KAKOPORA (India) • In a graveyard at his school in Indian Kashmir, principal Ghulam Ahmed Bhat stares sadly at a mound of freshly dug earth after another former student was killed in the region's conflict.
University student Shaista Hameed was caught in crossfire during a gun battle between soldiers and militants in February, after she joined scores of residents who poured onto the streets to help the rebels escape.
Senior police officers say locals' efforts to help militants - by putting themselves in harm's way - is a worrying recent development in the decades-long insurgency in the disputed Himalayan territory.
"She had been one of the brightest students of the school," Mr Bhat said of the 22-year-old, whose grave is adorned with flowers in Kakapora town in the Kashmir Valley.
Hundreds of mainly angry young people have converged in recent months on the scene of gun battles that regularly erupt between government forces and militants opposed to Indian rule of the Muslim- majority region.
Often pelting stones and hurling abuse, they attempt to distract security forces to help trapped rebels escape their cordon. Three people, including Ms Hameed, have been killed and scores injured.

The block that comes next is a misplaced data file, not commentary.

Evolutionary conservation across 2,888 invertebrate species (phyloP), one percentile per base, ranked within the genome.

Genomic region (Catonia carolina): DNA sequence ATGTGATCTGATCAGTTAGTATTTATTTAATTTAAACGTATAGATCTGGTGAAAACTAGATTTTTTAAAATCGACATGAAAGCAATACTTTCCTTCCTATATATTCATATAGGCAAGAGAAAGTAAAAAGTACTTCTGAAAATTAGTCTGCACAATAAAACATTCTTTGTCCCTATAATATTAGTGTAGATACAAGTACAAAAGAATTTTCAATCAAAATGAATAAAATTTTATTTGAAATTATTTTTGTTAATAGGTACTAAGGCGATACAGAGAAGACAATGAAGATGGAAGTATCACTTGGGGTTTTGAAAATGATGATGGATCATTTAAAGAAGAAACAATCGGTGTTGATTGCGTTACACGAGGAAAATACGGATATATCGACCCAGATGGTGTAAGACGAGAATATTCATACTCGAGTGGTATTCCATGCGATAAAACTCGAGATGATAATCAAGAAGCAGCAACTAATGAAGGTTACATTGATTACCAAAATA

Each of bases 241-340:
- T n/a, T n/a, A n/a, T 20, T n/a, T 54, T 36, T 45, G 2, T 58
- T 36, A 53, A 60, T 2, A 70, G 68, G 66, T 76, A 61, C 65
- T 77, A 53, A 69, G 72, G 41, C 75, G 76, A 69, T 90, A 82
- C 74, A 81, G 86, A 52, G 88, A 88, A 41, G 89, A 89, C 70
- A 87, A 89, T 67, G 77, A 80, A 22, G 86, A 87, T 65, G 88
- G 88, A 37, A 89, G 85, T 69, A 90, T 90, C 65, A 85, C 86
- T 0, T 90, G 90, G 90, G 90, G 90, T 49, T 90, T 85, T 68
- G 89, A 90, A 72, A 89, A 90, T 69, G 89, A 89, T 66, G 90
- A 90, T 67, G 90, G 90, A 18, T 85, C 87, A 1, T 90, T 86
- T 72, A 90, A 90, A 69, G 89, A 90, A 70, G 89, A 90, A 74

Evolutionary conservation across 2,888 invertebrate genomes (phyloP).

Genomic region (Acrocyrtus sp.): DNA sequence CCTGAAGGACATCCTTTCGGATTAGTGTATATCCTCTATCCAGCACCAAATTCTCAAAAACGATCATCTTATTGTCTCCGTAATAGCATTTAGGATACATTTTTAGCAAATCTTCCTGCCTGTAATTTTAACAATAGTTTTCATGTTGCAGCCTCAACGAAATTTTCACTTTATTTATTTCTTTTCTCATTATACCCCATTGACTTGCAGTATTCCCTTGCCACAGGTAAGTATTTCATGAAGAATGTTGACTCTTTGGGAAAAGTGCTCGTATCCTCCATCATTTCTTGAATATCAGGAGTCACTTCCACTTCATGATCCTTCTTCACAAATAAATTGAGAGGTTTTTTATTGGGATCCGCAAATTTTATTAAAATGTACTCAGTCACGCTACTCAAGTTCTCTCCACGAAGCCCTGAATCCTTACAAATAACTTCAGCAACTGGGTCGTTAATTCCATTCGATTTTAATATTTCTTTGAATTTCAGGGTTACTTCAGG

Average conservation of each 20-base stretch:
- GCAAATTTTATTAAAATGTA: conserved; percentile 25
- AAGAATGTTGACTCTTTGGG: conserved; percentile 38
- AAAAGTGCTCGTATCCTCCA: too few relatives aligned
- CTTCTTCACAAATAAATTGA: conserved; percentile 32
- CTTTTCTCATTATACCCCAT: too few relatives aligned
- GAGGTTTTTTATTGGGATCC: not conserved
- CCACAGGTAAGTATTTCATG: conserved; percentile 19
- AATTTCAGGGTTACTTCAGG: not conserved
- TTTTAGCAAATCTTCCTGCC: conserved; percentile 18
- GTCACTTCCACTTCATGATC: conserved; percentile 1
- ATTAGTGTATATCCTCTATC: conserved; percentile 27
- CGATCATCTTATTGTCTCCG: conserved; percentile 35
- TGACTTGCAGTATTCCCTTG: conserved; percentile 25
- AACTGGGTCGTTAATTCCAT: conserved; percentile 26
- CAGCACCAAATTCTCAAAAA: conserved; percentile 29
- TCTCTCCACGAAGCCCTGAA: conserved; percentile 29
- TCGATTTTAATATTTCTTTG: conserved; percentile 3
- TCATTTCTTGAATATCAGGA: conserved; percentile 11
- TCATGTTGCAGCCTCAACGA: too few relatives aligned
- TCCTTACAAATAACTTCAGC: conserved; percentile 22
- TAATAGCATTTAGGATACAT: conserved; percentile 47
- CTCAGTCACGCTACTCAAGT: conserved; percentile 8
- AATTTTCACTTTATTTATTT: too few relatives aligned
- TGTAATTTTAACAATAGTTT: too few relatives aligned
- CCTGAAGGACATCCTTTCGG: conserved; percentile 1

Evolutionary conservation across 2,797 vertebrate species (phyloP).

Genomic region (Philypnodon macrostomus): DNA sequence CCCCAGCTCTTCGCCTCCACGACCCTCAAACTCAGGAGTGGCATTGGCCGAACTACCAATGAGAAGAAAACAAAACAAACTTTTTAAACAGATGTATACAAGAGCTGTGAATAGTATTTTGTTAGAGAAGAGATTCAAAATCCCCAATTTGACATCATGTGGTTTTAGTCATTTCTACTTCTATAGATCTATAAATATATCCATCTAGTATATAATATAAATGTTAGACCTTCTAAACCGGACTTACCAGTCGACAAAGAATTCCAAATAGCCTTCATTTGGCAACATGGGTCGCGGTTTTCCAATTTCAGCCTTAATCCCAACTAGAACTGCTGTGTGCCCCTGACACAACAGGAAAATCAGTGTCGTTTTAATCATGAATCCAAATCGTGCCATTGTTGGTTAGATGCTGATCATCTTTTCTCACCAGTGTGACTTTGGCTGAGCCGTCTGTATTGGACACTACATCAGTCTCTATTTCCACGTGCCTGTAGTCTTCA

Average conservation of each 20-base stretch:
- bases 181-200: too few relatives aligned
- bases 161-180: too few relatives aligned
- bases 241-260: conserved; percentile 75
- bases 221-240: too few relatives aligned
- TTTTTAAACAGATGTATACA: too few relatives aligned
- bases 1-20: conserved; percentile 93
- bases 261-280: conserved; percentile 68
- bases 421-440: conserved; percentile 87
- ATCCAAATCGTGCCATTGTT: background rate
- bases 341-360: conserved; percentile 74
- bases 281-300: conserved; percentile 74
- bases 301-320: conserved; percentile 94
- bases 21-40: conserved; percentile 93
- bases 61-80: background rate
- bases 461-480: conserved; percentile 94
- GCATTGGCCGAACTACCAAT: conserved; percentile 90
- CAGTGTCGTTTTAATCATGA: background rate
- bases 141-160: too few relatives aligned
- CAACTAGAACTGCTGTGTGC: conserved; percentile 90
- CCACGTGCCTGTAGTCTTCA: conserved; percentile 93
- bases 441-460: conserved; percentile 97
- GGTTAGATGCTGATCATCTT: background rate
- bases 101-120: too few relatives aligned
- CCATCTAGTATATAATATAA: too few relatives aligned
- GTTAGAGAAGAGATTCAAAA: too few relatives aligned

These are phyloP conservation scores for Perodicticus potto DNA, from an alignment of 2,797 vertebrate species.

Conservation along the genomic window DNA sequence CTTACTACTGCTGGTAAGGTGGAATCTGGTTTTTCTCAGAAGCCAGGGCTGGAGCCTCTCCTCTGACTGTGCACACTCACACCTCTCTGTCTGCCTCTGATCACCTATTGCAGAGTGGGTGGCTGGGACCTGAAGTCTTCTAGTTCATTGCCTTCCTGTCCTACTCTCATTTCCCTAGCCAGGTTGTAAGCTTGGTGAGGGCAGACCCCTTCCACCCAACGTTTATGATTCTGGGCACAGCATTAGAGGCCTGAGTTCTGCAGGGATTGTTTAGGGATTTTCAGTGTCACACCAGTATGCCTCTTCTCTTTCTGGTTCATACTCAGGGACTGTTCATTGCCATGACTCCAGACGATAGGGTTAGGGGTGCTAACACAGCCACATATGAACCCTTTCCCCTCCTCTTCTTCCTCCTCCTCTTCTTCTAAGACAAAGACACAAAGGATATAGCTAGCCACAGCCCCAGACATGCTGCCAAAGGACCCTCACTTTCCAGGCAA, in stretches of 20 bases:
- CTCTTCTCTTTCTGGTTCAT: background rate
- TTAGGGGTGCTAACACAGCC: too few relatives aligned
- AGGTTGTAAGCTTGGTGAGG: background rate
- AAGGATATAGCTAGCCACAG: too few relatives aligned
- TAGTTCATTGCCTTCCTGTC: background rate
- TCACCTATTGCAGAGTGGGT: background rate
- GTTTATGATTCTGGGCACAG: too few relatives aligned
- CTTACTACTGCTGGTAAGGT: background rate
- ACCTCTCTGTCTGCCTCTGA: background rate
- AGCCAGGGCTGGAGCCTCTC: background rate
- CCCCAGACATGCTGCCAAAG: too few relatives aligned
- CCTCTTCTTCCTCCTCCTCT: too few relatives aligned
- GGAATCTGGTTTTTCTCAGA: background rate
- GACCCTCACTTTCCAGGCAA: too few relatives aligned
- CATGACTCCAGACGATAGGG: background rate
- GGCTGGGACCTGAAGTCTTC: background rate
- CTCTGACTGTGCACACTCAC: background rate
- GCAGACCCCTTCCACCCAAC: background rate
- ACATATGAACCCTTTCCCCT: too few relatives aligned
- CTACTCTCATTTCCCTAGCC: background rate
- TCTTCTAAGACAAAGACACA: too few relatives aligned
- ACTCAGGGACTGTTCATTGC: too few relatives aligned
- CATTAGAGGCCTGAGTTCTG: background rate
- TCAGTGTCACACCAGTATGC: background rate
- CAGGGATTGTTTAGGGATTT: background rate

"It becomes an extremely difficult task dealing with humongous mobs turning up during our counter-insurgency operations," said Central Reserve Police Force inspector-general Nalin Prabhat. "They try to take away our actual focus at hand, which is to neutralise the terrorists."
Indian forces have been battling militants wanting independence or a merger of the territory with Pakistan since an armed insurgency erupted in 1989. Tens of thousands of people, mainly civilians, have been killed.
Violence has sharply declined in recent years following a major crackdown by the hundreds of thousands of forces deployed in the region.
But mass protests were staged from 2008 until 2010 against Indian rule. Today, about 200 militants, mostly locals, are active across Indian Kashmir, down from several thousand in the 1990s, according to security officials.
A recent increase in militant attacks has galvanised frustrated young Kashmiris, many of whom deeply resent the military's presence and regularly hear allegations of rights abuses and repression, said political historian Siddiq Wahid.
"How can we forget what has been done to generations of Kashmiri people?" said a student in Kakapora who was taking part in the street actions.
Last Tuesday, angry residents in northern Handwara stormed an army bunker after a soldier was accused of molesting a local girl. Soldiers fired into the crowd, leaving three people dead, while two others have been killed in protests against the firing in recent days.